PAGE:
If the issuing authority is not satisfied by the reasons given and the service provider still refuses to provide the information requested, the issuing authority may transfer the EPO Certificate along with the reasons given by the service provider for non compliance, to the enforcing authority in the addressee country. The enforcing authority shall then proceed to enforce the Order, unless it considers that the data concerned is protected by an immunity or privilege under its national law or its disclosure may impact its fundamental interests such as national security and defence; or the data cannot be provided due to one of the following reasons:

(a) the European Production Order has not been issued or validated by an issuing authority as provided for in Article 4;

(b) the European Production Order has not been issued for an offence provided for by Article 5(4);

(c) the addressee could not comply with the EPOC because of de facto impossibility or force majeure, or because the EPOC contains manifest errors;

(d) the European Production Order does not concern data stored by or on behalf of the service provider at the time of receipt of EPOC;

(e) the service is not covered by this Regulation;

(f) based on the sole information contained in the EPOC, it is apparent that it manifestly violates the Charter or that it is manifestly abusive.

In addition to the above mechanism the service provider may refuse to comply with an EPO on the ground that disclosure would force it to violate a third-country law that either protects “the fundamental rights of the individuals concerned” or “the fundamental interests of the third country related to national security or defence.” Where a provider raises such a challenge, issuing authorities can request a review of the order by a court in the member country. If the court concludes that a conflict as claimed by the service provider exists, the court shall notify authorities in the third-party country and if that third-party country objects to execution of the EPO, the court must set it aside.[9]

A service provider may also refuse to comply with an order because it would force the service provider to violate a third-country law that protects interests other than fundamental rights or national security and defense. In such cases, the Regulation provides that the same procedure be followed as in case of law protecting fundamental rights or national security and defense, except that in this case the court, rather than notifying the foreign authorities, shall itself conduct a detailed analysis of the facts and circumstances to decide whether to enforce the order.[10]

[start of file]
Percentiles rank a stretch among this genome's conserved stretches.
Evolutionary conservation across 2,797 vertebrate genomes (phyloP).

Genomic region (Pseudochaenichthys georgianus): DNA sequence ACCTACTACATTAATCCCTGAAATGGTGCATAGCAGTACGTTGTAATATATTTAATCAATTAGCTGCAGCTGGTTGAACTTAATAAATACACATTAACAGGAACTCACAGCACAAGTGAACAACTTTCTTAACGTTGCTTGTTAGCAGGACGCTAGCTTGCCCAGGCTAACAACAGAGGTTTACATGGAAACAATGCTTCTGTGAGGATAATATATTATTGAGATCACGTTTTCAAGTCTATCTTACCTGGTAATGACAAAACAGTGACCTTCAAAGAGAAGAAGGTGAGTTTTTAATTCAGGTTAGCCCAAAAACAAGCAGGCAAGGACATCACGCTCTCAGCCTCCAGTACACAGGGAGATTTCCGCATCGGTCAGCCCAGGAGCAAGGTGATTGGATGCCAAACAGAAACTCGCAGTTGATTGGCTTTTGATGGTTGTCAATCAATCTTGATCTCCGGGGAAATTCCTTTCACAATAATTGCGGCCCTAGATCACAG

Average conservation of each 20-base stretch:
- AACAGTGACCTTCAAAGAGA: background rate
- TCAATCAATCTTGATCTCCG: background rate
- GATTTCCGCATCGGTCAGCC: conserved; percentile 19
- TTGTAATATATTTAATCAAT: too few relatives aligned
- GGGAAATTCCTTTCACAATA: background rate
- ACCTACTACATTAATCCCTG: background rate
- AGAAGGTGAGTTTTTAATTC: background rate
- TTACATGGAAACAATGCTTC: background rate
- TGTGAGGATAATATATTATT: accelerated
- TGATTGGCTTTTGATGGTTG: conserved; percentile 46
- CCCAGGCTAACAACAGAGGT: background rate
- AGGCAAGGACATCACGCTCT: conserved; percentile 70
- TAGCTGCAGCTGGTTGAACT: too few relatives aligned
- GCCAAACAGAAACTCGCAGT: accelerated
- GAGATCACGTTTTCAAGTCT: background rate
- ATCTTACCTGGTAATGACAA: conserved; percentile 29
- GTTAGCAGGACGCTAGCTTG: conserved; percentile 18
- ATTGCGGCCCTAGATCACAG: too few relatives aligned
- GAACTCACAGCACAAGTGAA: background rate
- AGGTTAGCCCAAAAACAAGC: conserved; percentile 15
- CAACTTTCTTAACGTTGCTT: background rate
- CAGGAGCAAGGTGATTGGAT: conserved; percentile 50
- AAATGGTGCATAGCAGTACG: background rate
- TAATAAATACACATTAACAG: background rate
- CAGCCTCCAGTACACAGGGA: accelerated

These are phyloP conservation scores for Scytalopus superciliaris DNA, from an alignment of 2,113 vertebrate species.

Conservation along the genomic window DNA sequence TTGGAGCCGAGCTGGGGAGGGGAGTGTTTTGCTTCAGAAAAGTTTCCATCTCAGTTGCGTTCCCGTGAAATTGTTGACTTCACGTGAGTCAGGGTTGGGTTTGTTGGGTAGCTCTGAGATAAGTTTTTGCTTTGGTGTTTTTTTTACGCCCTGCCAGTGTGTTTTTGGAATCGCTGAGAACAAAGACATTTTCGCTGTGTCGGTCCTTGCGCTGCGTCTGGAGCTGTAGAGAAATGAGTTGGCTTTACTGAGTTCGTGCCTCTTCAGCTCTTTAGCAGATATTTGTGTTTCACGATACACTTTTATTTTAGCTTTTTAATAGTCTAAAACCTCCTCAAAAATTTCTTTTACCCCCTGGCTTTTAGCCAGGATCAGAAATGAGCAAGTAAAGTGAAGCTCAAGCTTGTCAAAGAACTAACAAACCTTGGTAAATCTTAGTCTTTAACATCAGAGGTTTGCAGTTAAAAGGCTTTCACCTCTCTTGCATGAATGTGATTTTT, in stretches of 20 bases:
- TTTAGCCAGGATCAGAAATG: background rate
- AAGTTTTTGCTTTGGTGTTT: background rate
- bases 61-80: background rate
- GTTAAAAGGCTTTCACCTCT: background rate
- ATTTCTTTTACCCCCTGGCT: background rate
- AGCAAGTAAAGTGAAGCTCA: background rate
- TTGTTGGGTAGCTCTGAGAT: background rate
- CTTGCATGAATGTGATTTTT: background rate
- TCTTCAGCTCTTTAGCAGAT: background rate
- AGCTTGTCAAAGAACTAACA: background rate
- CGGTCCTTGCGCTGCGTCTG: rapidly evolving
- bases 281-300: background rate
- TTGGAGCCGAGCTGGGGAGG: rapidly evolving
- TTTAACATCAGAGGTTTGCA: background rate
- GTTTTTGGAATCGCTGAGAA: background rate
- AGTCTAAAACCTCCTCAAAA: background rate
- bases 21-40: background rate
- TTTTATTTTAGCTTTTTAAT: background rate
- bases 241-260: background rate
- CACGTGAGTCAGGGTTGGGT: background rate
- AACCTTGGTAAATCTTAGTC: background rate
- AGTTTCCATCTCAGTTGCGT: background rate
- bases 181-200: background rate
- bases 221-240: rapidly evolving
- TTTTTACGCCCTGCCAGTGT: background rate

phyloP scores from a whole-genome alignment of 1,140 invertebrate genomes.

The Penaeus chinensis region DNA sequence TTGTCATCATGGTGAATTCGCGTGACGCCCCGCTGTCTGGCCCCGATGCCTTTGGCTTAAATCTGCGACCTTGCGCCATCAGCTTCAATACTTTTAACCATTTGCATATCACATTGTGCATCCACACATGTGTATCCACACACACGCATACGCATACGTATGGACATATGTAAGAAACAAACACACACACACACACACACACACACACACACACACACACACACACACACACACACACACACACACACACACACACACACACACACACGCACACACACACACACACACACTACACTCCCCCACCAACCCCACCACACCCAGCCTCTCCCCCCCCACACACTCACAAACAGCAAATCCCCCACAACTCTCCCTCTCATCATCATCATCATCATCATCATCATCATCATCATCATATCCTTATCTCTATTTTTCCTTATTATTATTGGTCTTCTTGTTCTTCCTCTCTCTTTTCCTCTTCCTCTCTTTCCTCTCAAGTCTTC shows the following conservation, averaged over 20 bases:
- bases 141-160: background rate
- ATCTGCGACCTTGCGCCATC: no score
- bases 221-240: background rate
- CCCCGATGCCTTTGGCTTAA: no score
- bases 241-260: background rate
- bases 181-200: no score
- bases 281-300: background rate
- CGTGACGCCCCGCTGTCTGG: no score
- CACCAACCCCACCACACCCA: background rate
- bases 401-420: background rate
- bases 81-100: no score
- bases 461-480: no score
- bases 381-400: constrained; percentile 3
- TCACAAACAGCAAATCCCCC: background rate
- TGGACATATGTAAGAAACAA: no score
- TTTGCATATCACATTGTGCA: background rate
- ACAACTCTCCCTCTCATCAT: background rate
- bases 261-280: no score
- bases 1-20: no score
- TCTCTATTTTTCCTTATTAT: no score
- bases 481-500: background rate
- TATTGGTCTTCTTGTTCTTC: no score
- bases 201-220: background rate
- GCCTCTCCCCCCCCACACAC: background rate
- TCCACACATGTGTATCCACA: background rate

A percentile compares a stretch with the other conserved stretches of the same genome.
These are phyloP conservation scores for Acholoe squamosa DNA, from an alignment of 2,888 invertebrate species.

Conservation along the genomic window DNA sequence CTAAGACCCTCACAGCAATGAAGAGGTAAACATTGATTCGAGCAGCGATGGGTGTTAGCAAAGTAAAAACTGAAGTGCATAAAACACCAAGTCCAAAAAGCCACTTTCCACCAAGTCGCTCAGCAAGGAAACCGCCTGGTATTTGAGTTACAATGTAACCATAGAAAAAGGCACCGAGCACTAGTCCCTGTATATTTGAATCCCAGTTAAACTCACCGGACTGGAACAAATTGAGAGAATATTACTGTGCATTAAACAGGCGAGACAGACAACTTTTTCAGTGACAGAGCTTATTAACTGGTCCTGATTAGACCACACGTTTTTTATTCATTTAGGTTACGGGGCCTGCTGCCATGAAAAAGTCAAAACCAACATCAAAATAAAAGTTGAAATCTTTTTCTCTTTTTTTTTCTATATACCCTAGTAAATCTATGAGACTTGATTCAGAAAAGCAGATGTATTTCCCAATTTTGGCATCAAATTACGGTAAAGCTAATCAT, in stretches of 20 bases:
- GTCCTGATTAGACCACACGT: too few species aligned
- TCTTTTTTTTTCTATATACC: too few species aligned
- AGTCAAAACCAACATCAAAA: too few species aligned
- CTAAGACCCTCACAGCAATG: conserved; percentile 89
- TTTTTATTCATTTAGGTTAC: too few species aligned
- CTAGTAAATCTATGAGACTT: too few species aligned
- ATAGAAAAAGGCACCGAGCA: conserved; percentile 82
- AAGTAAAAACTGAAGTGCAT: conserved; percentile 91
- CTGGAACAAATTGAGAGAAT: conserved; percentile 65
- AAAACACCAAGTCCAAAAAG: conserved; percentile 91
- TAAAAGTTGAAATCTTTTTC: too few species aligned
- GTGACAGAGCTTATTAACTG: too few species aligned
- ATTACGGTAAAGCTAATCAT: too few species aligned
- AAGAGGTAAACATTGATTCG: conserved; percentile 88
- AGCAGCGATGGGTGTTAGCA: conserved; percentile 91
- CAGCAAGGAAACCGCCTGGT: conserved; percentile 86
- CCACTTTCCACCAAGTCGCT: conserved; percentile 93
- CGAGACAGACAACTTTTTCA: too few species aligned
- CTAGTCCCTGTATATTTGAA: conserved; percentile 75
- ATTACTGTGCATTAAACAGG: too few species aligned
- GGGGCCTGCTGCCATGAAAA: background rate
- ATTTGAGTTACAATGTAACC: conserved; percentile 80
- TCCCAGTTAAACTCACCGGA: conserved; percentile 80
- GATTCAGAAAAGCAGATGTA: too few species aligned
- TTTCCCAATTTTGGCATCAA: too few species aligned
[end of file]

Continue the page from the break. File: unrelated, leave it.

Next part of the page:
Service Provider “Offering Services in the Union”

As is clear from the discussion above, the proposed regime puts an obligation on service providers offering services in the Union to designate a legal representative in the European Union, whether the service provider is physically located in the European Union or not. This appears to be a fairly onerous obligation for small technology companies which may involve a significant cost to appoint and maintain a legal representative in the European Union, especially if the service provider is not located in the EU. Therefore the question arises as to which service providers would be covered by this obligation and the answer to that question lies in the definitions of the terms “service provider” and “offering services in the Union”.

The term service provider has been defined in Article 2(2) of the Directive as follows:

“‘service provider’ means any natural or legal person that provides one or more of the following categories of services:

(a) electronic communications service as defined in Article 2(4) of [Directive establishing the European Electronic Communications Code];[11]

(b) information society services as defined in point (b) of Article 1(1) of Directive (EU) 2015/1535 of the European Parliament and of the Council[12] for which the storage of data is a defining component of the service provided to the user, including social networks, online marketplaces facilitating transactions between their users, and other hosting service providers;

(c) internet domain name and IP numbering services such as IP address providers, domain name registries, domain name registrars and related privacy and proxy services;”